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Can employees take annual leave during a period of furlough?

Yes, however holiday pay during furlough must remain at the normal rate of pay and not the reduced furloughed rate. You can still claim for this period under the scheme but you will be responsible for any amounts beyond the maximum you can claim. Employers have flexibility to restrict when leave can be taken both during and after period of furlough in the normal way.

If an employee usually works bank holidays then the employer can agree that this is included in the grant payment. If the employee usually takes the bank holiday as leave then you would either have to top up their usual holiday pay, or give the employee a day of holiday in lieu.

Related FAQs

Can landlords re-possess properties if tenants can’t afford to pay the rent because of the coronavirus outbreak?

After 25 March 2020, and until 30 September 2020, a landlord can only start possession proceedings against a tenant if they have served 3 months’ notice upon the tenant – irrespective of any grounds relied upon.

On 27 March 2020, the Court introduced new rules to put all possession proceedings (except against trespassers) on hold until 25 June 2020 – it means that the Court cannot make an order for possession or any other order that would cause someone to be evicted during that time.

These rules do not just apply to tenants who have fallen into rent arrears.

On 5 June 2020, the Government announced that this stay would be extended further until 23 August 2020.

This means that you can issue new possession proceedings (provided you have complied with the new temporary rules in relation to notice periods, if the notice was served since 25 March 2020) and you can continue with existing possession proceedings.

However, any progress you may be able to make in dealing with those proceedings is likely to be very limited – the Court will allow you to comply with directions orders that have already been made but non-compliance will not be punished (at least for the time being).

These rules, and the latest announcements, are in keeping with the Government’s expectation that landlords show compassion towards affected tenants and that all parties will work together to establish a suitable repayment plan to allow tenants to repay the arrears at an affordable rate.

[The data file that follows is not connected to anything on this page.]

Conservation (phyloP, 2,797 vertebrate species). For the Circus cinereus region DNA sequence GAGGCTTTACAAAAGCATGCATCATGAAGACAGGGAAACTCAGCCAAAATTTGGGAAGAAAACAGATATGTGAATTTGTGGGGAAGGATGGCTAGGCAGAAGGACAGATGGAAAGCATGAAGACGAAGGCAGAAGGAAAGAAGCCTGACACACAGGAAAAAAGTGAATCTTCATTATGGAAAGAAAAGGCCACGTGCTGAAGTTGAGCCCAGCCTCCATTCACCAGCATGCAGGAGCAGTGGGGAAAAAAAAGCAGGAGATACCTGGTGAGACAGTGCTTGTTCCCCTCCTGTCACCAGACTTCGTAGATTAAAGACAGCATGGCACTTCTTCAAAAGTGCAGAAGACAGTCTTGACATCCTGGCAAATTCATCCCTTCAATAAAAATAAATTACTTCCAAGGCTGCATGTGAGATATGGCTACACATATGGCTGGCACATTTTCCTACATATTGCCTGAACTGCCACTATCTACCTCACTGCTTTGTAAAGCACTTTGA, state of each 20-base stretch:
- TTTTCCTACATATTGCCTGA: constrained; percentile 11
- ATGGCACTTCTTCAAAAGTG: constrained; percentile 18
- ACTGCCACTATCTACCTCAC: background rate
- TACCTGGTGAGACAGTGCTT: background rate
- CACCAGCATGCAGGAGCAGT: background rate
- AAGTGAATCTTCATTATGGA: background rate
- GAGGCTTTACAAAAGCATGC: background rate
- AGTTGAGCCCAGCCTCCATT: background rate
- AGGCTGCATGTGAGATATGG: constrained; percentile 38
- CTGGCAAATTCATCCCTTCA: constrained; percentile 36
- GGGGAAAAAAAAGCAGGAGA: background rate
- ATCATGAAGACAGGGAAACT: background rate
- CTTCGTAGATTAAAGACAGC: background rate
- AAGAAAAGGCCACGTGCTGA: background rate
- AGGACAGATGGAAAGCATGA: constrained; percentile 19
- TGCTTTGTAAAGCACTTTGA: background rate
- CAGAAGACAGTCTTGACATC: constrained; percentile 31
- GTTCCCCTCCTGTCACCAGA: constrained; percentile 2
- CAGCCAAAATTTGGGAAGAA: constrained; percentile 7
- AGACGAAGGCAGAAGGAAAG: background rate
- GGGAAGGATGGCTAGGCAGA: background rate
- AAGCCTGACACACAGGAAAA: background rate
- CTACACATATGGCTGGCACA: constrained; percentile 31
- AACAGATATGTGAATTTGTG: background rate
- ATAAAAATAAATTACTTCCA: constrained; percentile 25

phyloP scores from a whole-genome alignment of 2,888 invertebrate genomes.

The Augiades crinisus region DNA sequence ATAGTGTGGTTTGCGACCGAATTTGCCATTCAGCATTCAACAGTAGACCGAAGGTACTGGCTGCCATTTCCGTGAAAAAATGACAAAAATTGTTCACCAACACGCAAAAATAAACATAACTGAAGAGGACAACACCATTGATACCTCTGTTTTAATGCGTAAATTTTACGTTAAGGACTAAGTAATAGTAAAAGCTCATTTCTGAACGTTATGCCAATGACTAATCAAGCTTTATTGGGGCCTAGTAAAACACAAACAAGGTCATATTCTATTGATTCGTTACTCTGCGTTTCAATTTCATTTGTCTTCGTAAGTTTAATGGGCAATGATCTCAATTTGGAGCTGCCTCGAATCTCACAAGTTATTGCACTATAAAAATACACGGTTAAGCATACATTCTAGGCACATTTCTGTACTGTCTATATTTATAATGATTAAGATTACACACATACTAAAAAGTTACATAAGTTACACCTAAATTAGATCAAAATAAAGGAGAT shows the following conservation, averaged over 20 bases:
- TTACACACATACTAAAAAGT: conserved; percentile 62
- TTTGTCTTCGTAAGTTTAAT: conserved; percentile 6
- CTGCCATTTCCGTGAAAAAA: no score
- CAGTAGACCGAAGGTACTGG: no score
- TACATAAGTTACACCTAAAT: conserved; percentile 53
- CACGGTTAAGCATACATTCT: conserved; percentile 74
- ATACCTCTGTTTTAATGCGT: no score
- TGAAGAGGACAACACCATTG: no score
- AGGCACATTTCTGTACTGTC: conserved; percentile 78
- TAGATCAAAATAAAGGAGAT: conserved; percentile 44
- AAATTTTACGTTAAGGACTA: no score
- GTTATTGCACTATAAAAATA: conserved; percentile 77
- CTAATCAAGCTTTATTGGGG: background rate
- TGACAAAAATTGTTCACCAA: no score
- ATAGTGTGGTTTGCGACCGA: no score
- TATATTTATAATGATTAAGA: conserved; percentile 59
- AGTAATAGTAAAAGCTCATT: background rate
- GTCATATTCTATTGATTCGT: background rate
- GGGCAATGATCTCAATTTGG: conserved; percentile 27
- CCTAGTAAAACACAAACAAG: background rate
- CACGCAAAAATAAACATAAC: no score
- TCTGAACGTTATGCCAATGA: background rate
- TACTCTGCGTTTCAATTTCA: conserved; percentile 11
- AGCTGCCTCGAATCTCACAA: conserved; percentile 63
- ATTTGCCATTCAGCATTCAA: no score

If an employee works with vulnerable people who are at high risk of catching coronavirus, can the employer require them to limit their activities outside of work?

It is unlikely that an employer can place such a requirement on staff without infringing the employee’s privacy. If the employee is acting in accordance with the rules, limiting their activity would likely be considered unreasonable.

What should I do if I think this is relevant to my contracts?

It would be prudent to take legal advice early in relation to any issue you foresee in performing a contract. This will allow you to:

  • Ensure that initial contact with your counterparty is framed in the correct way
  • Ensure that any variations are fully documented so that both parties are fully protected
Does this apply to bankruptcy petitions?

No. This bill relates to corporate insolvencies only. Should you require any advice as to personal insolvency situations, please contact our team.

I have to pay my ex-spouse monthly spousal maintenance pursuant to a Court Order and I can no longer afford to pay. Can I stop paying?

Maintenance Orders embodied in a Court Order are variable. If you have lost a very large part of your income, then the Courts ought to take that into consideration when looking at a Court Application to reduce or end spousal maintenance payments. The outcome of any Court Application will, however, depend on a number of factors.

Technically, you should not just stop paying or reduce the maintenance payments, as your ex-spouse could then make an Application to Court for enforcement and payment of the arrears. You could ask the Court to forego you having to pay those arrears if you had evidence to prove that you could not make the payments, however, the Court will need to take a fair approach and you should not assume this request will be agreed.

You should first try to negotiate a reduction or termination of the maintenance with your ex-spouse, either directly or through a Solicitor. If this is possible, you should obtain a Court Order reflecting that agreement. Where a sensible compromise cannot be reached, a Court Application may be necessary.